by layer. While the last sheets of this book were in the press Sir J.
B. Stone, M.P., F.G.S., sent me a collection of specimens which he had
recently received from this mine, among which were pieces of the
diamond-bearing rock, of which the deepest was labelled 1,400 feet, and
I saw blocks from nearly as far down in a collection shown to me by Mr.
W. Crookes, F.E.S. A particularly well-preserved specimen which he has
lent to me for study came from 1,320 feet.
has also favoured me with a copy of a section representing the
workings in this De Beers mine. The shaft has reached a depth of quite
1,500 feet, and from it the lowest level is being driven. The section
of the ' country rock,' outside the ' pipe ' containing the
diamond-bearing breccia, is as follows: (1) superficial debris, (2)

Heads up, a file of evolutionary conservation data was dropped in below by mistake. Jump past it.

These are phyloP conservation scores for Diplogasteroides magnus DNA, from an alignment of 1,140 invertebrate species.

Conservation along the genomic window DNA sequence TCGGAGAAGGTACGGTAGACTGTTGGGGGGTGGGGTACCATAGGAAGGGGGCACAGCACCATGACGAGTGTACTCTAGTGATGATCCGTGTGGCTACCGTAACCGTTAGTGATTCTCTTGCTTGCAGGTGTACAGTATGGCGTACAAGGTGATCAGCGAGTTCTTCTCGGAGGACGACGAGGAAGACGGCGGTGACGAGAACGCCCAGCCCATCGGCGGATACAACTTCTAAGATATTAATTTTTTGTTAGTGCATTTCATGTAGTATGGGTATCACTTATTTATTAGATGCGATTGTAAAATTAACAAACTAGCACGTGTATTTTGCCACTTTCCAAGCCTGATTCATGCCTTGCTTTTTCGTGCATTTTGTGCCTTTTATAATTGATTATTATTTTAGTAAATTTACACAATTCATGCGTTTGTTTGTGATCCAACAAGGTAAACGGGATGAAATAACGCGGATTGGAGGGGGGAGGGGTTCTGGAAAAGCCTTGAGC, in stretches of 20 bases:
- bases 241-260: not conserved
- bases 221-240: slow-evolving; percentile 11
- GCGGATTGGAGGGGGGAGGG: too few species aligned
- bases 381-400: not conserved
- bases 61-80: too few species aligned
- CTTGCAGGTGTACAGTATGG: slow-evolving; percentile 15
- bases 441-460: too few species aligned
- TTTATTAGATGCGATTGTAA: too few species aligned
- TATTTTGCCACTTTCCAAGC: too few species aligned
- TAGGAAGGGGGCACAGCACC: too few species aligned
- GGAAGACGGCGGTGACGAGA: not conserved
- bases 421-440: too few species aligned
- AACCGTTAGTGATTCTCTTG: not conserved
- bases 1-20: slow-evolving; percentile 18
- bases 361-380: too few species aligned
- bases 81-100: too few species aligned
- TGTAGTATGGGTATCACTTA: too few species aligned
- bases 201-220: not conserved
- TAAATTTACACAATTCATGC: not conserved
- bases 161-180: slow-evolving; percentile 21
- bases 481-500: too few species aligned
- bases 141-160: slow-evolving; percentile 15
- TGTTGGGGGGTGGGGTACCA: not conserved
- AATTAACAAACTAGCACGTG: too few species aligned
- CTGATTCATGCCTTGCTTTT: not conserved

basalt, (3) black shale, (4) ' melaphyre,' (5) quartzite, (6) '
slate'—probably only a hard shale, (7) quartzite and ' slate.' Dykes
(probably basaltic) pierce into (5), through (6) and (7). The '
melaphyre ' (4) is about four hundred feet thick. The area of the
workings is twenty-two acres. It is the least of the four mines
mentioned on page 1; Du Toits Pan, the largest, being forty-five acres.
Since Professor Lewis wrote, another important mine (the Wesselton) has
been opened; it is included within the same circle as the last-named.
T. G. B.